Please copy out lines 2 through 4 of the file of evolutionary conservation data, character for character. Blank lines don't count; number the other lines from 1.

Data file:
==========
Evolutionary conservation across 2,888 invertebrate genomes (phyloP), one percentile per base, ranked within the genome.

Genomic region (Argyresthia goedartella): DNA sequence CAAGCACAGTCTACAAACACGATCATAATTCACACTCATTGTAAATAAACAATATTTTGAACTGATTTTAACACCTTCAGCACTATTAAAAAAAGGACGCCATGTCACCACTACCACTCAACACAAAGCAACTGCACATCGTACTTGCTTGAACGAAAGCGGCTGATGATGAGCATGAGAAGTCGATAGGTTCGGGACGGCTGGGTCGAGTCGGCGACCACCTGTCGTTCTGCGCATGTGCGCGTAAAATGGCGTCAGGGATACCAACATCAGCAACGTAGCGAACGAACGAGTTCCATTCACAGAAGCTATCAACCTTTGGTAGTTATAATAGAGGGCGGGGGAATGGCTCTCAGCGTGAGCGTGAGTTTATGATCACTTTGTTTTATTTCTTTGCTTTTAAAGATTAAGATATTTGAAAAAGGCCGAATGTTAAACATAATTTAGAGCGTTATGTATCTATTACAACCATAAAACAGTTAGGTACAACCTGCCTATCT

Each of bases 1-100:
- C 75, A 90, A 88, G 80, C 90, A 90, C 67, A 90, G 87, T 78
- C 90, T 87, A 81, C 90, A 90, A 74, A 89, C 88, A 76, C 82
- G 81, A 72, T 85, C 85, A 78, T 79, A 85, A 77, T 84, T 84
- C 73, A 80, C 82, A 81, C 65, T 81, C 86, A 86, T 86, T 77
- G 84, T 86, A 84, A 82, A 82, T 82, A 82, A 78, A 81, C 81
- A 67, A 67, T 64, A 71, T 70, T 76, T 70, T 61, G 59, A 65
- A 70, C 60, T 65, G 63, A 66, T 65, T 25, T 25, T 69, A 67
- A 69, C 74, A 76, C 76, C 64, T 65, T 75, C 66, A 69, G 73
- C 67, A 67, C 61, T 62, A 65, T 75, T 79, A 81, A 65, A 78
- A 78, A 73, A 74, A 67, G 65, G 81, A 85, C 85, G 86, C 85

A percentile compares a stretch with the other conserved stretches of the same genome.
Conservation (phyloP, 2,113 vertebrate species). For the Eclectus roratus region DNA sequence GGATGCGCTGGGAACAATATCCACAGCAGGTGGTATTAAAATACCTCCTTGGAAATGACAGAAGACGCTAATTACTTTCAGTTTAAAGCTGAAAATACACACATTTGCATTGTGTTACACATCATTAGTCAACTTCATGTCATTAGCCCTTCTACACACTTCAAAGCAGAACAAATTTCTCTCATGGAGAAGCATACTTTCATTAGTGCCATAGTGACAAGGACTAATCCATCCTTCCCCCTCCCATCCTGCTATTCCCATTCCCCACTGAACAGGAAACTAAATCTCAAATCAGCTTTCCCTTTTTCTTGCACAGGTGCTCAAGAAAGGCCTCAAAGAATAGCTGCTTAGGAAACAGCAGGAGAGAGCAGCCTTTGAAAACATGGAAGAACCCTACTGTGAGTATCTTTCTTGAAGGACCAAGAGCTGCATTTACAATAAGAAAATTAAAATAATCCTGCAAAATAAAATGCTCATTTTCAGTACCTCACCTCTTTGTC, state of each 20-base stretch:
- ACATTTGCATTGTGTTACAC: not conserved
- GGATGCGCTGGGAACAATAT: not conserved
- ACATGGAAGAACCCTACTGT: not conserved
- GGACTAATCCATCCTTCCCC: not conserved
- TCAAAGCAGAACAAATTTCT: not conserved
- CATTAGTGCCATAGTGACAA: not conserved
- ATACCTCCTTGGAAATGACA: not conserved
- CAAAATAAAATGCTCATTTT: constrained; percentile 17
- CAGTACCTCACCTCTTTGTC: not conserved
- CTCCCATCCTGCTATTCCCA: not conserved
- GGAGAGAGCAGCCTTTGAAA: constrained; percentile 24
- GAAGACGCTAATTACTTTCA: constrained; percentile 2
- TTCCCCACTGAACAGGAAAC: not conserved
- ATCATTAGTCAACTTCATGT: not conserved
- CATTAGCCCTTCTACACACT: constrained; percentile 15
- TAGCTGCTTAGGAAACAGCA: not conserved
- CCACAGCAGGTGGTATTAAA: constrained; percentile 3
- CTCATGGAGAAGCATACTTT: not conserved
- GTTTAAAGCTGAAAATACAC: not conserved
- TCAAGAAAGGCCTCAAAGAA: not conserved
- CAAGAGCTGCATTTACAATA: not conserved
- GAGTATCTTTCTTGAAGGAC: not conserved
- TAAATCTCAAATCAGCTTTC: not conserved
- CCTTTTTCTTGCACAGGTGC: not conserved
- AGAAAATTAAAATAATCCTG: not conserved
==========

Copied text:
Genomic region (Argyresthia goedartella): DNA sequence CAAGCACAGTCTACAAACACGATCATAATTCACACTCATTGTAAATAAACAATATTTTGAACTGATTTTAACACCTTCAGCACTATTAAAAAAAGGACGCCATGTCACCACTACCACTCAACACAAAGCAACTGCACATCGTACTTGCTTGAACGAAAGCGGCTGATGATGAGCATGAGAAGTCGATAGGTTCGGGACGGCTGGGTCGAGTCGGCGACCACCTGTCGTTCTGCGCATGTGCGCGTAAAATGGCGTCAGGGATACCAACATCAGCAACGTAGCGAACGAACGAGTTCCATTCACAGAAGCTATCAACCTTTGGTAGTTATAATAGAGGGCGGGGGAATGGCTCTCAGCGTGAGCGTGAGTTTATGATCACTTTGTTTTATTTCTTTGCTTTTAAAGATTAAGATATTTGAAAAAGGCCGAATGTTAAACATAATTTAGAGCGTTATGTATCTATTACAACCATAAAACAGTTAGGTACAACCTGCCTATCT

Each of bases 1-100:
- C 75, A 90, A 88, G 80, C 90, A 90, C 67, A 90, G 87, T 78